LONDON (Reuters) - Britain’s Prince William, a former pilot, flew one of London Air Ambulance’s helicopters to mark his appointment as patron of the service’s 30th anniversary campaign.
William, also known as the Duke of Cambridge, previously worked as a pilot with the East Anglia Air Ambulance in eastern England, a role he gave up in 2017 to focus on his royal duties.
On Wednesday, London Air Ambulance sent one of its helicopters to pick up William from his Kensington Palace residence. From there, he took the captain’s seat and piloted the aircraft to the Royal London Hospital.
“Through his support, we aim to raise awareness of the life-saving work carried out by us and by air ambulances across the UK,” London’s Air Ambulance Charity Chief Executive Jonathan Jenkins said in a statement.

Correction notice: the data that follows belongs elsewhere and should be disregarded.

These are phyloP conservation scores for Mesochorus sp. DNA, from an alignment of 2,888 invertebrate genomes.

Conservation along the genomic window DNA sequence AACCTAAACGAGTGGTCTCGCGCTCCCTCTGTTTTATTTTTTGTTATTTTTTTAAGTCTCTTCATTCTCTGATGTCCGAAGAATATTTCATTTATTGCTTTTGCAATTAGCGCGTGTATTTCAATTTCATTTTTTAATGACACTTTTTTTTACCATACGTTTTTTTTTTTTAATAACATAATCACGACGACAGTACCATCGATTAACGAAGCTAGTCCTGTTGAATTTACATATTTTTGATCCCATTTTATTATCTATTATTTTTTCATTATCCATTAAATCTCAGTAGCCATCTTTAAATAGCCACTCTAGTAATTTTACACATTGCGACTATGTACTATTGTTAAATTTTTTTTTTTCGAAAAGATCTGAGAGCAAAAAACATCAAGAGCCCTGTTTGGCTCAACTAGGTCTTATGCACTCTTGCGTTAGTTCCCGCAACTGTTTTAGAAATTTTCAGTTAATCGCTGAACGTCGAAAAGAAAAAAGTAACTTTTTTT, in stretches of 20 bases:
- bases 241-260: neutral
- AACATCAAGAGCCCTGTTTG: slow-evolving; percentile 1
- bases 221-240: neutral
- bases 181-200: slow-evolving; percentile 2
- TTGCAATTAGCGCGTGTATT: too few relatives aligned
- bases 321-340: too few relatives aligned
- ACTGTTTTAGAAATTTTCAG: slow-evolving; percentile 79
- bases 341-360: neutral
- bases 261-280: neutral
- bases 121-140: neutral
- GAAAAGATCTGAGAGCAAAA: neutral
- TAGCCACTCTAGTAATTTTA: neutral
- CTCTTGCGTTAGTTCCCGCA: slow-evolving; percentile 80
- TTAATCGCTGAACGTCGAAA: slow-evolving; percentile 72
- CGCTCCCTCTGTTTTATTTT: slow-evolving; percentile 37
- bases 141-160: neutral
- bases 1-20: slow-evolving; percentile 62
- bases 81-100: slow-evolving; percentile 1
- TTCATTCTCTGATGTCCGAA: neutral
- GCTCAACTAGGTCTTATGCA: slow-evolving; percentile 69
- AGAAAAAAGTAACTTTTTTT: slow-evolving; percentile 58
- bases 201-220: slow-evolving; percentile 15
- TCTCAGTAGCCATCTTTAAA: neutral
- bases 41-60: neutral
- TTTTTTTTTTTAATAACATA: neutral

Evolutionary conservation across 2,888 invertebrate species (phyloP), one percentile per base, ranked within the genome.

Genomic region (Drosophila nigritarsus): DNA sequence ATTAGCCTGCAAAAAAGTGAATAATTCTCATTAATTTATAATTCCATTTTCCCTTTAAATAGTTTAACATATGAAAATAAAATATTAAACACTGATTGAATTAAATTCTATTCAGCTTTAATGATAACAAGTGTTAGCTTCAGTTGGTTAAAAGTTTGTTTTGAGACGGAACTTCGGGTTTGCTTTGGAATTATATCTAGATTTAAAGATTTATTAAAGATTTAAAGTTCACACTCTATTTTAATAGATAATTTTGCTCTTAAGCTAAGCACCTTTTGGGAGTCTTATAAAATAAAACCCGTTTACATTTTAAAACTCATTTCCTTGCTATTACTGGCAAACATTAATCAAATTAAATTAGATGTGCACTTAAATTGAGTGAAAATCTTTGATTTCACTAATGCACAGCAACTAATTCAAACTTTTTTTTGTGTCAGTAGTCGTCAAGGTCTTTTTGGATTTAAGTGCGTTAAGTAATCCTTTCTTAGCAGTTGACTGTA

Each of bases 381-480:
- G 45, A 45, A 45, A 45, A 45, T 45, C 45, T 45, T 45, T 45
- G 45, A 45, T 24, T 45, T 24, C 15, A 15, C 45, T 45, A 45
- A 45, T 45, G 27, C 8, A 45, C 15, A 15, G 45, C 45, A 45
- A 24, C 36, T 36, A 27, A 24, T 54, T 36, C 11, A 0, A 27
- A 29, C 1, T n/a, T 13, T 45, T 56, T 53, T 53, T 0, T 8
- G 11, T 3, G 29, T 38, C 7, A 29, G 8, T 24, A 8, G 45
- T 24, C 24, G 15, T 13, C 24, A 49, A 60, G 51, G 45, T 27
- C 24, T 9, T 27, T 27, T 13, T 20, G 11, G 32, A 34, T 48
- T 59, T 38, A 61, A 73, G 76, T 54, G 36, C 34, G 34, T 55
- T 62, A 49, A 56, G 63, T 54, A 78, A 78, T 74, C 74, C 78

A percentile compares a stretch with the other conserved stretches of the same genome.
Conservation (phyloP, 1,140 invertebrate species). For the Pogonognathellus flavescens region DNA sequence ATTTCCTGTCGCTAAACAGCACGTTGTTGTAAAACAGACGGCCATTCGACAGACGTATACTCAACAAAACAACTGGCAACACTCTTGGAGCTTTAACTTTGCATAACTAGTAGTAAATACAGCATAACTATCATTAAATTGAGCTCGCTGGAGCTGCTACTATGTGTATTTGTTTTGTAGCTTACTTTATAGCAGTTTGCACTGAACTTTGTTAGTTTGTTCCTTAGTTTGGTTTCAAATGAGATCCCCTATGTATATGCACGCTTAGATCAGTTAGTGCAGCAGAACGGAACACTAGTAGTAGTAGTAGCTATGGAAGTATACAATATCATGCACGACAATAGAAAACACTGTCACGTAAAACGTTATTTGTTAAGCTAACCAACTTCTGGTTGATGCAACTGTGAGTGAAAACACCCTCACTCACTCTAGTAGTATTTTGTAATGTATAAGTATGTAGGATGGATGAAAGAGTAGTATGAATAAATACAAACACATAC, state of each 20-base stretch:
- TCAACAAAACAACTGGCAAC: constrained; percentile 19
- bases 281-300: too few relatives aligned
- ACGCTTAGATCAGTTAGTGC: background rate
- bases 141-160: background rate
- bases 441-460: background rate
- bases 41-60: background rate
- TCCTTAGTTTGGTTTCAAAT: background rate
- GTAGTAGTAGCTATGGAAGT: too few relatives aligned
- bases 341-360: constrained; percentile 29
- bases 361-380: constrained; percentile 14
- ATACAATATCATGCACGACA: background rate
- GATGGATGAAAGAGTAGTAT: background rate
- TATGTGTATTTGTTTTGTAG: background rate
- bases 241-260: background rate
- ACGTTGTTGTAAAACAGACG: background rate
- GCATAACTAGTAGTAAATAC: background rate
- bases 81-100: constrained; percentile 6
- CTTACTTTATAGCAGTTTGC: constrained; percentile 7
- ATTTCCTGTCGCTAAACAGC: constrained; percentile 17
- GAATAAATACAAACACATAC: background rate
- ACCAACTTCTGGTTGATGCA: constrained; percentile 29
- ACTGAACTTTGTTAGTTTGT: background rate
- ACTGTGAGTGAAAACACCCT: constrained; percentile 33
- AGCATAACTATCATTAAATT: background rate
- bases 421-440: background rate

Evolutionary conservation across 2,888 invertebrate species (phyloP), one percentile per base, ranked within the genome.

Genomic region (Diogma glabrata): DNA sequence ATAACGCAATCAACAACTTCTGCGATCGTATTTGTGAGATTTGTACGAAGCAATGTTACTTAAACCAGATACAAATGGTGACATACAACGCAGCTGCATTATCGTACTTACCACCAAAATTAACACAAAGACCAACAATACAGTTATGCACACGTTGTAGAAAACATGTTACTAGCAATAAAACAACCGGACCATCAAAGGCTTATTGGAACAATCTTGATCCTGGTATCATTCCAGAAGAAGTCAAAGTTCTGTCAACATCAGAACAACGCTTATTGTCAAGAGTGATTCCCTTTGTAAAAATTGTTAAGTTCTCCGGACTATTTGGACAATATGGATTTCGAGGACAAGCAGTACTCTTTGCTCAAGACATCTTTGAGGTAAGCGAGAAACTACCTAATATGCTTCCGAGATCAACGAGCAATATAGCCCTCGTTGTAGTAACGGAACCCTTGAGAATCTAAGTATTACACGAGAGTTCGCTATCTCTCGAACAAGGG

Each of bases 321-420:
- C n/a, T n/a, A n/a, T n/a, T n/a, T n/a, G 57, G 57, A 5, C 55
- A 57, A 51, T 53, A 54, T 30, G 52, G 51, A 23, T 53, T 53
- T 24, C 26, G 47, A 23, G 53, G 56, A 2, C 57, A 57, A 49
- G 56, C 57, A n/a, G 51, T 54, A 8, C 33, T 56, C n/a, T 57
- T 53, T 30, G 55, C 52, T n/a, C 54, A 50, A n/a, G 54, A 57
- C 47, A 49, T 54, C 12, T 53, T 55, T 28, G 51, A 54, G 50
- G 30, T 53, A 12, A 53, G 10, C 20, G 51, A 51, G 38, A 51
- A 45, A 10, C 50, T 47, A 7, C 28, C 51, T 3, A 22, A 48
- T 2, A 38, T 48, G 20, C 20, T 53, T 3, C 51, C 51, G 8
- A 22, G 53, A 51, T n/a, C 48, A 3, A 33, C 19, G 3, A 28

Neil Jeffers, the service’s chief pilot, said William was an “excellent” pilot.
At the hospital, William, second-in-line to the British throne, visited London Air Ambulance pilots, paramedics and other staff, who presented him with a toy helicopter.
“That will go down extremely well. Louis will be chewing that before long,” William joked, referring to his eight-month-old son.
London Air Ambulance relies on fundraising and public donations for funding and is made up of doctors, pilots, paramedics and others working as first responders across London.
In 2017, its advanced trauma doctors and paramedics treated nearly 1,800 patients, it said on its website, mostly from road accidents, stabbings, shootings, falls and incidents on the rail network.
Reporting by Marie-Louise Gumuchian; Writing by Andy Bruce; Editing by Alison Williams and Catherine Evans